Today’s post is a bit of a cheat, as unfortunately I have a night where I can’t drink. Due to an incident involving a microwave and an ill-advised Ginster’s steak slice, I’ve burnt the roof of my mouth and am in quite a lot of pain. However, I am an obsessive tasting note writer, so it’s time to dig into my notebook and pull out something tasty from the past.
So, dram #22 is one I got to taste back in October, during a trip to Scotland and a visit to the distillery – Glen Ord 1973 Rare Malts.
You don’t see much from Ord these days, thanks to Diageo rolling the output from the distillery into the Singleton range, along with whisky from Dufftown and Glendullan. Until recently, each distillery’s Singleton release was only available in a specific region – Dufftown in Europe, Glendullan in the USA and Ord in Asia – but the range is now going worldwide, in an effort to take on the likes of Glenlivet and Glenfiddich, the two biggest selling whisky brands.
As such, Ord has been growing to meet the hoped-for future demand, with what amounts to a second distillery being built on site over the past few years. The whole lot sits next door to the Glen Ord maltings, which provide malted barley to many of Diageo’s distilleries, but in the past it had its own saladin boxes. Those buildings have now been repurposed, along with a bit of new building, and they now have an extra mashtun, twelve new washbacks and eight extra stills.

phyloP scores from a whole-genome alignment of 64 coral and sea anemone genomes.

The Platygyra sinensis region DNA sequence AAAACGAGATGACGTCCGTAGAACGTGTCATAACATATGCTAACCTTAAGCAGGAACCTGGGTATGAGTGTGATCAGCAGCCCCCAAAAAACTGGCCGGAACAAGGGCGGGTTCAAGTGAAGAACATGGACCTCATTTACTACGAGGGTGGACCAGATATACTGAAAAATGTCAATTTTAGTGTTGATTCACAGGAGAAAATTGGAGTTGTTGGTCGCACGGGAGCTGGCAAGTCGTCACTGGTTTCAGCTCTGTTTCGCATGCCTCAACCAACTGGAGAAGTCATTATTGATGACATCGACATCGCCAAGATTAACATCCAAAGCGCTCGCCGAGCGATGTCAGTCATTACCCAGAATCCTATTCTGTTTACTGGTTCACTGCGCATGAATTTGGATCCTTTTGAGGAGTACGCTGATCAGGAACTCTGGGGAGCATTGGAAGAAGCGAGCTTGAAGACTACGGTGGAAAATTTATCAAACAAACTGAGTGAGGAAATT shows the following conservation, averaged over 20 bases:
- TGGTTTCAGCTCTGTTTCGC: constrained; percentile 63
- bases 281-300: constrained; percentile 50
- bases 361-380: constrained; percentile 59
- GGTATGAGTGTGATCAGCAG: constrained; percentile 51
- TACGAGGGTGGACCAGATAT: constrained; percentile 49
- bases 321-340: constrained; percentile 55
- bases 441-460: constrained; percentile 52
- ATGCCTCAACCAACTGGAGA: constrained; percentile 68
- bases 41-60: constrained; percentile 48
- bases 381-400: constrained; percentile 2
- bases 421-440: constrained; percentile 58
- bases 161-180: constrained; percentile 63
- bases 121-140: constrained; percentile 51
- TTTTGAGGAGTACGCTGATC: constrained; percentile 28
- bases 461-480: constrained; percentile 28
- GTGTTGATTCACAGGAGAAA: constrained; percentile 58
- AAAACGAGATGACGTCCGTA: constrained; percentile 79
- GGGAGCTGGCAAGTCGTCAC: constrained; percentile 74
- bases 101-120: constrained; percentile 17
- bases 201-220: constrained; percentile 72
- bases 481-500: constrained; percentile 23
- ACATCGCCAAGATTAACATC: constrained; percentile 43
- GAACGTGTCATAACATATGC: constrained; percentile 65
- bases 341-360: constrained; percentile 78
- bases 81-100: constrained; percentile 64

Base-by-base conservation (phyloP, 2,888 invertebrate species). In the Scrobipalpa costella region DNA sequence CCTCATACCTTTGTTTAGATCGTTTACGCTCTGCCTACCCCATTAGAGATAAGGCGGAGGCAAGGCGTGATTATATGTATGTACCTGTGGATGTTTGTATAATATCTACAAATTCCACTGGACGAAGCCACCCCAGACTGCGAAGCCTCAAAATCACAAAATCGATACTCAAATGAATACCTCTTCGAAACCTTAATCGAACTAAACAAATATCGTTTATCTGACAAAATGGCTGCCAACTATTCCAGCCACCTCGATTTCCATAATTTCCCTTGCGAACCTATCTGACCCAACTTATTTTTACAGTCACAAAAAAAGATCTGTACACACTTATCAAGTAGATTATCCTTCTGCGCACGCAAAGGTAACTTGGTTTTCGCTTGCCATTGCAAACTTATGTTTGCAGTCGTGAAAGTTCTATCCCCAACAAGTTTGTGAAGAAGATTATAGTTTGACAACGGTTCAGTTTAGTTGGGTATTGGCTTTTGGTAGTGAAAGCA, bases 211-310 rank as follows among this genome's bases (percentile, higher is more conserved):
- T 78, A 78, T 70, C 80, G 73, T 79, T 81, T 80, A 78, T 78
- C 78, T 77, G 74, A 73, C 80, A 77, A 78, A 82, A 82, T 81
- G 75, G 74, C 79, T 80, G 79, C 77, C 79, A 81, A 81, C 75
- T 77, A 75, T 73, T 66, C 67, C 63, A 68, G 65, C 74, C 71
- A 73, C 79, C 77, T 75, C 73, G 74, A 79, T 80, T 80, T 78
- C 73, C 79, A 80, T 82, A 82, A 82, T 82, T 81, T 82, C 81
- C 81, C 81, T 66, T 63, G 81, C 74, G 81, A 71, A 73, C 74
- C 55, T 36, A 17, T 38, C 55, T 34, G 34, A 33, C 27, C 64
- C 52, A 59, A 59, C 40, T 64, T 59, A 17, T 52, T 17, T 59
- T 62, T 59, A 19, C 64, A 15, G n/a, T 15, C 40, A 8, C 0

With so many stills and washbacks, as well as them being divided across the two halves of the distillery – old and new – the moving of liquid around the distillery is logistically quite impressive. They have wash chargers, spirit receivers and extensive piping connecting all of the pieces of the distillery, allowing them to pump wash and spirit to wherever they are needed, and they combine the output from both stillhouses before tankering it away to be filled into casks.
However, today’s dram is from the olden dayes, before it turned into the giant producer it is today. I’m still a fan of their spirit, and Glen Ord is my favourite of the Singleton gang (I even wrote about the 12 Year Old in 1001 Whiskies You Must Try Before You Die), but the older bottlings are definitely the ones I want to try the most. The Rare Malts 1973 is the oldest vintage Ord I’ve tried yet, and one I’ve been after for a while.
Nose: Iced gems, pear drops, honeysuckle and citrus touches – warm orange and lemon peel. There’s a bit of earthy funkiness, but it’s swamped by sweetness – marshmallow and sweetened whipped cream.
Palate: Lots of sweetness, with lemony butter icing, royal icing and sugary (solid) meringues. Perfumed oak and sandalwood pop up behind that, along with apples sprinkled with icing sugar and sharp oak. A drop of water softens out the oak, bringing out vanilla and fruit – tasty tarte tatin notes.
Finish: Sweet icing turns woody, with menthol, drying tannins and a pleasant lingering sweetness with herbal touches.
Very much a Rare Malts release – high strength, needing water, but showing off what the distillery’s all about. Foolishly, despite knowing that I liked Ord, I haven’t snapped up the old 12 Year Old while I could for a much more reasonable price, but I’m tempted to splash out a bit and stock up my cupboard.
Glen Ord 1973 Rare Malts, 23 Years Old
Highland Single Malt Scotch Whisky, 59.8%.